Today we were able to locate a store in this town that sells fishing gear. it is real cheap stuff but it should work Ok. So I popped for a rod and spinner real. Hooks and bobbers also. The wife selected a local style collapsible pole that has no real. Just toss out and wait deal. So tomorrow it is fishing time for the bigger ones. They sold us some dried bait and I tossed a piece in the monster tank. The Koi hit it first and it was gone. So I guess they like it. we want to hook up with one of those big fish the other guys took out in front of us last time. So my new set up cost me a hundred local bucks and I hope it will last the day. I am not used to fresh water gear and every thing so light and small. I actually found hooks with holes in the shanks so that wont be a problem again. Although my last knot was able to pull in a few tree branches today without giving up. So I guess a 10 pound fish would be Ok. All fingers are crossed and gear ready. Let you know if it was a bust or success. I was able to also order a few lures but need to wait a few days. I would much rather take a fish off the surface then the bottom if I can. 10 times more the fun.

The funny thing about the tank this time is that the plants went in first on the glass, then the gravel, Then the koi moved it all into place. Good little fishy.

how'd it go?

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PostPosted: May 18th, '16, 12:24 
zip on any fish yesterday. I did catch about 5 tree branches. We are having a problem adjusting on how to use the bait we bought. it is like a short stick of food with a tiny rubber band around it. The food is to hard for the hook. So the band must be the trick somehow. My bait kept coming back with just the band on the hook. The wide spotted a red fish and was after it for hours. No luck either. We will go back with corn and try that on the hook.


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PostPosted: May 18th, '16, 13:51 
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Deuem wrote:
zip on any fish yesterday. I did catch about 5 tree branches. We are having a problem adjusting on how to use the bait we bought. it is like a short stick of food with a tiny rubber band around it. The food is to hard for the hook. So the band must be the trick somehow. My bait kept coming back with just the band on the hook. The wide spotted a red fish and was after it for hours. No luck either. We will go back with corn and try that on the hook.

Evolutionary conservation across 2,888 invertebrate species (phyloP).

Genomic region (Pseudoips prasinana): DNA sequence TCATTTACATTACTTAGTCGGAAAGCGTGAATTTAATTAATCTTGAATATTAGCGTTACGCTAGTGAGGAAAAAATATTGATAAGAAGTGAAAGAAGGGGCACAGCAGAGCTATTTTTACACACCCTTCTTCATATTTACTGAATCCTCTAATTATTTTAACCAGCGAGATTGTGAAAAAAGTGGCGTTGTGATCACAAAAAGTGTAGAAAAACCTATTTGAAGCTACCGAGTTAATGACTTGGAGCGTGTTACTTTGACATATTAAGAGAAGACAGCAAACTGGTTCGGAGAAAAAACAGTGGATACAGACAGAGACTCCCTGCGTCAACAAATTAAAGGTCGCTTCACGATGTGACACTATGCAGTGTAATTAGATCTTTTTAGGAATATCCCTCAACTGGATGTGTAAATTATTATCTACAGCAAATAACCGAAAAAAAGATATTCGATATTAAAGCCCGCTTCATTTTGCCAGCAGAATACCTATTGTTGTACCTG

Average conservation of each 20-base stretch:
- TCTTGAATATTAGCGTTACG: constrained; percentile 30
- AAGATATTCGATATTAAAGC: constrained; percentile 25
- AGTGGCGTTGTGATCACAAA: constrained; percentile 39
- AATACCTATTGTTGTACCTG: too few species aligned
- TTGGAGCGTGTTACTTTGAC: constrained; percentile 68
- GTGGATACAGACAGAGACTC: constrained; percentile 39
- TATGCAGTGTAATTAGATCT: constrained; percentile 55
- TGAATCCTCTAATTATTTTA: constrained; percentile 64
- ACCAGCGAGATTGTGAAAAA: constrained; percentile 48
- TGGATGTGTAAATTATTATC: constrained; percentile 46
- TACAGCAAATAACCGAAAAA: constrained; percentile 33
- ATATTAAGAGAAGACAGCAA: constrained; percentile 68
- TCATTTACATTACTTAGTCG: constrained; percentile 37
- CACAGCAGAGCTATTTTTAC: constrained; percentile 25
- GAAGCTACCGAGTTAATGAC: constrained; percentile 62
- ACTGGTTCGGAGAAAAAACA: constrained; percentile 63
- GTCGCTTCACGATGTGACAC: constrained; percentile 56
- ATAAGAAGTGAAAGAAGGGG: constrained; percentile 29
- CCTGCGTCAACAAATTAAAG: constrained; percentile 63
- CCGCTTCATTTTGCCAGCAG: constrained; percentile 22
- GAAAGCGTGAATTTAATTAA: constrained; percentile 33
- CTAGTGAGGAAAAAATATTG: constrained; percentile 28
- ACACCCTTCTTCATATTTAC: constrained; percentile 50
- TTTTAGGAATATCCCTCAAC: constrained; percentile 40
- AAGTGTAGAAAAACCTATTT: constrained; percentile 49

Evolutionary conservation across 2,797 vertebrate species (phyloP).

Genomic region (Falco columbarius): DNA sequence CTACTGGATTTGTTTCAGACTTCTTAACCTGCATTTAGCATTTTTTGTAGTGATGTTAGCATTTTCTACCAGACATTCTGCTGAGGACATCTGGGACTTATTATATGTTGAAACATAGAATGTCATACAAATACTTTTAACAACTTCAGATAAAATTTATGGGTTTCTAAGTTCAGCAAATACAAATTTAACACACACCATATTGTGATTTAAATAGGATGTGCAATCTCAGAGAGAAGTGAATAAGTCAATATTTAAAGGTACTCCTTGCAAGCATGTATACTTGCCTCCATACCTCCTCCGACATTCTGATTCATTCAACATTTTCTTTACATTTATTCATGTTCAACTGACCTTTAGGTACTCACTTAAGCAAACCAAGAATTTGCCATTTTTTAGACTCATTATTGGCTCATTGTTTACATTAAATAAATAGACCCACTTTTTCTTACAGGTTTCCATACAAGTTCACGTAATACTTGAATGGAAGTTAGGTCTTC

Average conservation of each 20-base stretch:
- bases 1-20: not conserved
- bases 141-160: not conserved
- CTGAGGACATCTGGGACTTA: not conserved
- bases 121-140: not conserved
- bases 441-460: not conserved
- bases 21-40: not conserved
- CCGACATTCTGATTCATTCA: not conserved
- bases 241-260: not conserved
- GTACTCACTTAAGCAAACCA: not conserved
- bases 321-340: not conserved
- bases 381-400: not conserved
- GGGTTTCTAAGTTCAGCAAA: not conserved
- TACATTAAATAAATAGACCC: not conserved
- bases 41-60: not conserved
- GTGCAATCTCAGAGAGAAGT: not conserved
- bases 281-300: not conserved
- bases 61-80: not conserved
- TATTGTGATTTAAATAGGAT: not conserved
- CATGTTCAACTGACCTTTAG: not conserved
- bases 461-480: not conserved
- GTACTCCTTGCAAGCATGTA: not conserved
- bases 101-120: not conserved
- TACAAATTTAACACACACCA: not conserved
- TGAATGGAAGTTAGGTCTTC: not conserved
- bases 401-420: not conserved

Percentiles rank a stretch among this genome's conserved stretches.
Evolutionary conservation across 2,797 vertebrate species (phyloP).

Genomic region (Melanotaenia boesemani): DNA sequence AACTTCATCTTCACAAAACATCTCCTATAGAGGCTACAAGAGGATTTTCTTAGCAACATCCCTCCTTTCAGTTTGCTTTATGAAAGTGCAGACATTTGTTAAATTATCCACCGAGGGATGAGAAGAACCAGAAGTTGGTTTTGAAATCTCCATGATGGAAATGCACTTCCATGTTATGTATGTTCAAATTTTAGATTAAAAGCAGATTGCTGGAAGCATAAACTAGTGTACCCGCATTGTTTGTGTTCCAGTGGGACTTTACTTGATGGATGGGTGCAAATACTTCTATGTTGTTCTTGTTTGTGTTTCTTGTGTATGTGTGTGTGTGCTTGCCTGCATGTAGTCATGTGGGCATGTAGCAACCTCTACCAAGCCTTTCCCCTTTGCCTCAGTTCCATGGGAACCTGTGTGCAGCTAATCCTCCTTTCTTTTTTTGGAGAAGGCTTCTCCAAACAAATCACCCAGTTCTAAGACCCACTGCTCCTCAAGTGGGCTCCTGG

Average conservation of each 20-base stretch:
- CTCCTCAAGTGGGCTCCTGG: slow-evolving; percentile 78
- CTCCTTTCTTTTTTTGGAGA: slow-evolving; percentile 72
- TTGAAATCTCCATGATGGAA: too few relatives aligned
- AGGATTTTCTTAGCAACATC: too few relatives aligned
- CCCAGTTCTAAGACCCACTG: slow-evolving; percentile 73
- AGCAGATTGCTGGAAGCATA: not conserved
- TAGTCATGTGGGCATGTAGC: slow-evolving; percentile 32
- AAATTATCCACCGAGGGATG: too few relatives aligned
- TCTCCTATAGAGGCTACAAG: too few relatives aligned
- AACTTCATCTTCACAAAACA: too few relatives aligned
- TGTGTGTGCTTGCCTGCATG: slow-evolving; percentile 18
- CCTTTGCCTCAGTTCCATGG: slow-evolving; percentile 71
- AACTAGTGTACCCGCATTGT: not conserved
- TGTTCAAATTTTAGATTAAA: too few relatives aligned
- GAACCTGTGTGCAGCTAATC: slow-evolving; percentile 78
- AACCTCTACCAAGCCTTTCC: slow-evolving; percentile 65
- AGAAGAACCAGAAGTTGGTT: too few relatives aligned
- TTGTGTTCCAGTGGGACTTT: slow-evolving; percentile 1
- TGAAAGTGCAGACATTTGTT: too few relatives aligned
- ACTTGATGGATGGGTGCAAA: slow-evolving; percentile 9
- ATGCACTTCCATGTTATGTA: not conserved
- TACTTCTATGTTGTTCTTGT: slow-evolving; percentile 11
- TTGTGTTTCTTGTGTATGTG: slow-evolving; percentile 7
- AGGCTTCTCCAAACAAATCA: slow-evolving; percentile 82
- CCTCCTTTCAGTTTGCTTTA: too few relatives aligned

bright colored marshmallows could do the trick

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PostPosted: May 18th, '16, 14:13 
ha ha, never seen a regular marshmallow let alone the colored ones. Chinese don't eat them. YET! You would be surprised what other countries don't have that you might like or use.


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PostPosted: May 18th, '16, 21:34 
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Once we get our Koi outside in a pond (yet to be built) I am looking for fish for our 55 gallon tank
Attachment:
Arowanda-tank-not-ours-I-wish-though.jpg
Arowanda-tank-not-ours-I-wish-though.jpg [ 59.91 KiB | Viewed 14292 times ]

Aren't Arowanda the fish that jump for low hanging fruit?

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PostPosted: May 19th, '16, 00:00 
I'm not sure about fruit but they are food jumpers. They will take bugs off of branches and tall grass. Our snake heads are noted for doing that also. They both hunt sewing needles off the tall grass or just hovering above the water. We netted one and put it in our tank and it was gone in an hour. We never saw who ate it but I do know the carp passed on it many times. 55 gallons is a small tank for a fish that big shown in the photo. It really needs a couple of hundred to feel at home. They also eat live feeder fish and can get expensive to feed. We figure our 2 snake heads must have gone thru at least 25 minnows so far. The population is starting to look thin. And scared!


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PostPosted: May 19th, '16, 00:07 
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boss wrote:
Aren't Arowanda the fish that jump for low hanging fruit?

Yes, those are the ones! Fruit being low-hanging insects or birds. Arowanas are carnivorous... and not social. If by fish you mean plural, these probably are not the ones for your fish cave unless you just want one giant on display. :naughty:

Wikipedia: Arowana

Quote:
Behavior
Osteoglossids are carnivorous, often being specialized surface feeders. They are excellent jumpers; Osteoglossum species have been seen leaping more than 6 ft (almost 2 m) from the water surface to pick off insects and birds from overhanging branches in South America, hence the nickname "water monkeys". Arowana species typically grow to around 2 to 3 ft in captivity.

Several species of osteoglossids exhibit parental care. They build nests and protect their young after they hatch. All species are mouthbrooders, the parents holding sometimes hundreds of eggs in their mouths. The young may make several tentative trips outside the parent's mouth to investigate the surroundings before leaving permanently.

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Depending on the classification system used, there are 10 types of arowana commonly kept as pets; 4 from Asia, 3 from South America, 2 from Australia and 1 from Africa.

Arowanas are solitary fish and only allow company while young; adults may show dominance and aggression. Some compatible species often partnered with this fish are clown knifefish, pacu, oscars, jaguar cichlids, green terrors, gar, tinfoil barb, Siamese tigerfish, and any other somewhat aggressive fish that cannot fit in the arowana's mouth. These fish are best kept with live or frozen feed and they easily outgrow the tank within 8 to 10 months. An aquarium of at least 150 gallons is preferable. Australian species are best kept alone in aquaria.